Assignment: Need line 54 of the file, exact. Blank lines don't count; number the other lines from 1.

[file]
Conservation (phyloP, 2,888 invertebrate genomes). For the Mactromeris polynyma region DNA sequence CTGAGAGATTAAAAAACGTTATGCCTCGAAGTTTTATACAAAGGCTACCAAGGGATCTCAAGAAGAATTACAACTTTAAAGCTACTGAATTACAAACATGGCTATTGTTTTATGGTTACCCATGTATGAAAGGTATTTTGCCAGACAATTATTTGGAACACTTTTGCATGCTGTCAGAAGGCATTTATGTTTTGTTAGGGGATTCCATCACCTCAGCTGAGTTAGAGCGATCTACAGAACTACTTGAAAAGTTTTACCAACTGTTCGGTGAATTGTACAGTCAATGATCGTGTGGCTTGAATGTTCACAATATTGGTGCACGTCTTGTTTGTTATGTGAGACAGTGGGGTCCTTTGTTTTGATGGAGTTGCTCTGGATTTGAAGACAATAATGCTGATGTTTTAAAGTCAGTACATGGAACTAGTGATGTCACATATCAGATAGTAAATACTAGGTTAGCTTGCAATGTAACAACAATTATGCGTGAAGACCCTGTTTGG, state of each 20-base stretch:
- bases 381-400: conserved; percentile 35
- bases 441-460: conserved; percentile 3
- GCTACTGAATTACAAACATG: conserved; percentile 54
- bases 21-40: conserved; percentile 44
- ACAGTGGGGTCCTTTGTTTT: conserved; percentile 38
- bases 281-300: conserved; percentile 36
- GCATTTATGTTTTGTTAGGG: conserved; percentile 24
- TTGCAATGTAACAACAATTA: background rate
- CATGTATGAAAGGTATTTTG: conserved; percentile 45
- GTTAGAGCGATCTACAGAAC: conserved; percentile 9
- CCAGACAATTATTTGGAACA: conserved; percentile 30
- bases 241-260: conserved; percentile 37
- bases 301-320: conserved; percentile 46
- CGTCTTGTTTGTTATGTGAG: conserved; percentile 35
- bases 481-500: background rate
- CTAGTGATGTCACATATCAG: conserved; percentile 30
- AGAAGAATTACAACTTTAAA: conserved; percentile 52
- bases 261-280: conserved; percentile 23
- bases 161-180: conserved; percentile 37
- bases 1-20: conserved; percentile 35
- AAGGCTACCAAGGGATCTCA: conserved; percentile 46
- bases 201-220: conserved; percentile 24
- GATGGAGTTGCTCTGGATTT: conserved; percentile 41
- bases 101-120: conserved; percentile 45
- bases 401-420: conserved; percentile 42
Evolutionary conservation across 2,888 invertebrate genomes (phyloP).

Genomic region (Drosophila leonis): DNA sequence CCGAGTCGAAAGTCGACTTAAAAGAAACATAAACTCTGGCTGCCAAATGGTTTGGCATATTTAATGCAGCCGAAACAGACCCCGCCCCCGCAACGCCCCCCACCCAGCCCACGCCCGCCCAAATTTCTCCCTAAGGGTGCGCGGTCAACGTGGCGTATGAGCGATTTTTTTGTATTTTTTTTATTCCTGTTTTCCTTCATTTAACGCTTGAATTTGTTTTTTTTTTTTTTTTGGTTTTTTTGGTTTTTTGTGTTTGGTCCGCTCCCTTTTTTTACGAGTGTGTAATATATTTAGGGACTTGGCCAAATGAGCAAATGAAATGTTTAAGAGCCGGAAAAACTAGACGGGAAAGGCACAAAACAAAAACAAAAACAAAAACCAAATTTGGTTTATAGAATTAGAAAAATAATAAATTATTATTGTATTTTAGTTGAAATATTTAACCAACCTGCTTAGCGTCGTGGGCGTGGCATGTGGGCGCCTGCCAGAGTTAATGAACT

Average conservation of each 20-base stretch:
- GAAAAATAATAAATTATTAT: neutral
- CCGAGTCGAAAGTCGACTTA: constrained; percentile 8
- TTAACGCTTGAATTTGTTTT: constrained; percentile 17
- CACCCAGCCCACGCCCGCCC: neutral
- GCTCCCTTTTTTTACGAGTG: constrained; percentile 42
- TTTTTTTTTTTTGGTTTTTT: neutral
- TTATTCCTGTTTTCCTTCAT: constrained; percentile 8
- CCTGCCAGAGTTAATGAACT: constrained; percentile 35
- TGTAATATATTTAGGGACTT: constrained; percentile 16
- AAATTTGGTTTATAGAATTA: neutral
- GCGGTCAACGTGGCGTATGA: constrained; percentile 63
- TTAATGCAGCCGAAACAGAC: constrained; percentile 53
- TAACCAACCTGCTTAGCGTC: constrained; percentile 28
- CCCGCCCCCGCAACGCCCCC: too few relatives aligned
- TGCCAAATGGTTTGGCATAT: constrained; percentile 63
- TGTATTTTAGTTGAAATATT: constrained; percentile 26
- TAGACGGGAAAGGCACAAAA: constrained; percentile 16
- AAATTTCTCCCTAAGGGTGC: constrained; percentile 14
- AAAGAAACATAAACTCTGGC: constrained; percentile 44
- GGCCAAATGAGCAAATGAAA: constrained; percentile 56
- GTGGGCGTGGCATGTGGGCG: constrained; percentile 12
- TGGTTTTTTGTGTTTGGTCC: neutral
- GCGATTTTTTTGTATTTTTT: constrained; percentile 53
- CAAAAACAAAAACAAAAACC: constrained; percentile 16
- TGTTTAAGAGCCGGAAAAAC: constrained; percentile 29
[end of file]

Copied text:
- TGTTTAAGAGCCGGAAAAAC: constrained; percentile 29